In that way, their interests are aligned with yours. In most other ways, not so much. They are in the profit business, and they’ve figured out getting vendors to pay for vis on their virtual shelves beats the hell out of just about all other possible businesses.

The next thing the data showed me was that blurb quality is a huge factor in sell through. What do I mean? The ad can get the reader to your product page. That’s its sole function. But once there, the quality of the blurb will determine how likely they are to click buy. Blurb, reviews, and Look Inside determine how well you’ll sell. The ad can’t sell your book. It can only get the reader to the product page. The rest is up to the blurb and the sample chapter and the reviews (if you have a bunch of “this crap sucks ass” testimonials, you’re probably not going to sell regardless of how good your blurb is).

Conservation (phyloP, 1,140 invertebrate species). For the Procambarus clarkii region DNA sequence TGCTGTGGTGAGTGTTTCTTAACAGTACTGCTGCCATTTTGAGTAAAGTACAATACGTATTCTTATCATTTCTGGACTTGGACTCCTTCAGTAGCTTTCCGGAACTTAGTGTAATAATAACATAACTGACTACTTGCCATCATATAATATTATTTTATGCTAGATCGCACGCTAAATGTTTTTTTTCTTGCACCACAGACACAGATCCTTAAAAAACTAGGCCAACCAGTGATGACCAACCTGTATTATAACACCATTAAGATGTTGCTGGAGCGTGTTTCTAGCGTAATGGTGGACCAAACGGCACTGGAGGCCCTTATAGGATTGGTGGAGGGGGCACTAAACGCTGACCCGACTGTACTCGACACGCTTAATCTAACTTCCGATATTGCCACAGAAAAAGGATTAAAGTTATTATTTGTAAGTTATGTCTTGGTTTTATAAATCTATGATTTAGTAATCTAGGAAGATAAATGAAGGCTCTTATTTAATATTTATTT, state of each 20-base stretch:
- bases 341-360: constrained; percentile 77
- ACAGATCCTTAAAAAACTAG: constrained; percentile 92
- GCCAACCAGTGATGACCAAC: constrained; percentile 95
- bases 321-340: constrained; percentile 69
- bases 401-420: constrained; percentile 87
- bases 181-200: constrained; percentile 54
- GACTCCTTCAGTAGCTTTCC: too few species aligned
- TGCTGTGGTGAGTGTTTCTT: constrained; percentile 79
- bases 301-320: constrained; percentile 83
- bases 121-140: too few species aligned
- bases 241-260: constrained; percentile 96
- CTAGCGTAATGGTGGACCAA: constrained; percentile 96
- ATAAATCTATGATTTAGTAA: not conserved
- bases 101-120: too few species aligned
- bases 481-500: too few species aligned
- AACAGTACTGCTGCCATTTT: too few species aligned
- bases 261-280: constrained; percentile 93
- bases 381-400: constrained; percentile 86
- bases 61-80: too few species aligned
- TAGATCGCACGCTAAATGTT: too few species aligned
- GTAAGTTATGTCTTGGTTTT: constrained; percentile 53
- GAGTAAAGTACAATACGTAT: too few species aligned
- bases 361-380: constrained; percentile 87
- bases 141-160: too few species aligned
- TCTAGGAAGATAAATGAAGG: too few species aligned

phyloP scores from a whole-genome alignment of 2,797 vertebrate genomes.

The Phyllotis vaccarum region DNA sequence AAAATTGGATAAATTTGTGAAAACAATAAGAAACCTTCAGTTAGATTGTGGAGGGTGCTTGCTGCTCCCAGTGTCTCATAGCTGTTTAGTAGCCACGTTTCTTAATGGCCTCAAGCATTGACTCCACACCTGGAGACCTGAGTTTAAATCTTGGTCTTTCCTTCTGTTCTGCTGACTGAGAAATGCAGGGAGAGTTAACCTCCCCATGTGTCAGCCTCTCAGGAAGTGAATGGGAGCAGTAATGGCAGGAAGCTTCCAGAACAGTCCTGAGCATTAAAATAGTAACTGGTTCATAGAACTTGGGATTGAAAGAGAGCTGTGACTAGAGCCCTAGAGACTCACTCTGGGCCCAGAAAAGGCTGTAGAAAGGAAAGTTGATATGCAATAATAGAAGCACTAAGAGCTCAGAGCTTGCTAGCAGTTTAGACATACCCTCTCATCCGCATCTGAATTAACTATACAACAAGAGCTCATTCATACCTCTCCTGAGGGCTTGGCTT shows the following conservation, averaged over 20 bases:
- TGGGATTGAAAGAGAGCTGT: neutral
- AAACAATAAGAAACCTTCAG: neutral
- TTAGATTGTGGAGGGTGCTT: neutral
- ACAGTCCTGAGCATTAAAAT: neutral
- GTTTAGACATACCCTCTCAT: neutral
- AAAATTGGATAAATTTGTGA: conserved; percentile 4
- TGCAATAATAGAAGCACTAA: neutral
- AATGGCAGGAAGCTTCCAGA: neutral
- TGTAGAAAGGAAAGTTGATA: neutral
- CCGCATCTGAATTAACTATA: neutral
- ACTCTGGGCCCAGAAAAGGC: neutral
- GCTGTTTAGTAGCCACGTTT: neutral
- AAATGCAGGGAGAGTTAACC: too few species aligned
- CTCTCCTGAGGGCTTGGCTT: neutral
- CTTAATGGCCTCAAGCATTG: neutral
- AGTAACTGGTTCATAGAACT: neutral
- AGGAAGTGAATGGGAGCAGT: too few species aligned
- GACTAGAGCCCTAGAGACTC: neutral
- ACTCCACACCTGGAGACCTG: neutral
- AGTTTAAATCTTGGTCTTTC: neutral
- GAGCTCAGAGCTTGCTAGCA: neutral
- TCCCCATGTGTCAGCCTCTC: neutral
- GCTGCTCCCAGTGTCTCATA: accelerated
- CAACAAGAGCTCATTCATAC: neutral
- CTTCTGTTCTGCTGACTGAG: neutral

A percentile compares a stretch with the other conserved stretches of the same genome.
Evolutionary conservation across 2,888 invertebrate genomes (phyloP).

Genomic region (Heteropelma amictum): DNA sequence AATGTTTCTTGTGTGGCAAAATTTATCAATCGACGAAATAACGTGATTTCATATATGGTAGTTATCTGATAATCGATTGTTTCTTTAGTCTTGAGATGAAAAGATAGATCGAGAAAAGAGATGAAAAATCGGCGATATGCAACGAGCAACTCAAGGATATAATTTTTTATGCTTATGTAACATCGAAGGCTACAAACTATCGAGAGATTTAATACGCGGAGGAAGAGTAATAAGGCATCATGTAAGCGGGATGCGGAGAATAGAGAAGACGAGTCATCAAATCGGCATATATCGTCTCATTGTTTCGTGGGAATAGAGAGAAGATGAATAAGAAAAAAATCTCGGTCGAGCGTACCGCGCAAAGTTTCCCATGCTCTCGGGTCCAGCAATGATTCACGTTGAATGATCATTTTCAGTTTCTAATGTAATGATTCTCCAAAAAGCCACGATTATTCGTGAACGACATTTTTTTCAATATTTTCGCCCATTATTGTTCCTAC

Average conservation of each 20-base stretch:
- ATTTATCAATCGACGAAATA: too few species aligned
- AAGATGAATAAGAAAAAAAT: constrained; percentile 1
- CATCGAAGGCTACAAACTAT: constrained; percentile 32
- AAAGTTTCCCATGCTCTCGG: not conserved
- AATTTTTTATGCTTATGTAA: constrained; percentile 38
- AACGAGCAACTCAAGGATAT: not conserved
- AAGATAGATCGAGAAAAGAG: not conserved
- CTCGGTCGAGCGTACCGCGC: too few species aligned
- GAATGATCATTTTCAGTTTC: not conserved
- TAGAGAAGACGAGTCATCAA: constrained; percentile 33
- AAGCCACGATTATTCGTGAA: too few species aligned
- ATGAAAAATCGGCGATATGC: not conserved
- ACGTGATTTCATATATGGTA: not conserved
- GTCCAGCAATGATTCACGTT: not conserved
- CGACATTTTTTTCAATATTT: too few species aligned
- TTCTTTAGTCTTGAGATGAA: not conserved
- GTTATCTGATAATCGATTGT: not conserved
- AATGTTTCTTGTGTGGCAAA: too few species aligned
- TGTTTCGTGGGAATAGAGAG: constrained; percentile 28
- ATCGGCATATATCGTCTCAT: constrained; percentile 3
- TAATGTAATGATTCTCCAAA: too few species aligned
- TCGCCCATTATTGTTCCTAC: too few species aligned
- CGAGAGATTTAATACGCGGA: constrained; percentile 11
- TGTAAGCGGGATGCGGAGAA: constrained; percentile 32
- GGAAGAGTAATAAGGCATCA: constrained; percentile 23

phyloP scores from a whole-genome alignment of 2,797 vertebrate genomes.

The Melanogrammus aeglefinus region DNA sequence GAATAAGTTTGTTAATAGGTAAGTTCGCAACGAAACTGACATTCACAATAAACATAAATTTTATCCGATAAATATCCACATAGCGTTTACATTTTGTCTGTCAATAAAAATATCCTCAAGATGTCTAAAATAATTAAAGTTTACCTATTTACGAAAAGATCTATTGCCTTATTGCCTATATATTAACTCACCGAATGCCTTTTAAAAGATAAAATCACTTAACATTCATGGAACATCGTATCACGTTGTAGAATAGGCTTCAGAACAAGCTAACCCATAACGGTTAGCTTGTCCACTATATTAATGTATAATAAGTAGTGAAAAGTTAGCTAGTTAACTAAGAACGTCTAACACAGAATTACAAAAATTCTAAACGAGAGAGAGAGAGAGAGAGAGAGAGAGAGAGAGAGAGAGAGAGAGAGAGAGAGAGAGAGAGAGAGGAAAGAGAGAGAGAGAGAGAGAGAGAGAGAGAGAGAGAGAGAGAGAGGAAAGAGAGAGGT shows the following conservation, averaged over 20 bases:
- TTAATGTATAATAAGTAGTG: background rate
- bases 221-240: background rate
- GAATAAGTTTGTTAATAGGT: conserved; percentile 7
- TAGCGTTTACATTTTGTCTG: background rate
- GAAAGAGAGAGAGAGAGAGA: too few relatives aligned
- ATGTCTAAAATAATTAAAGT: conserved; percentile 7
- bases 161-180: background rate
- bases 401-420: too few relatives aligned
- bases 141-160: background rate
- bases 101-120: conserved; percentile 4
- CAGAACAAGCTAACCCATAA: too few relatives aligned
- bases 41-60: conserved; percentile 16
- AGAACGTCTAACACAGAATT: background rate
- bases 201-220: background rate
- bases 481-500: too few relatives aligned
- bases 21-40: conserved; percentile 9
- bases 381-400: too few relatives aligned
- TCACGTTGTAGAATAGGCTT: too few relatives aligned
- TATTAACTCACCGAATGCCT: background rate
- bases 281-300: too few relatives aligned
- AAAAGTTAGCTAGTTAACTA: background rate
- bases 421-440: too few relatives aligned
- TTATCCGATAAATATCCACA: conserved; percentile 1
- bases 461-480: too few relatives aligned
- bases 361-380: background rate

The combination of cover quality and blurb quality determines how profitable it will be to advertise. Pretty straightforward. That, and the depth of your series. More books equals more revenue downstream on the “long tail.” Less equals less, both for you, and for Amazon, so not only are you likely going to be unable to compete on bids for clicks, but Zon will likely favor someone with a longer series with higher conversion-to-sales if readers decide not to buy once they get to your page, or if you simply don’t have enough books to justify showing your ad. So if you have fewer books you can’t compete as well on price per click, and Zon is going to favor someone who converts better or generates more revenue given the sheer volume of product. They might still sell you space, but you’ll be on page two or three of the carousel, which is dead money.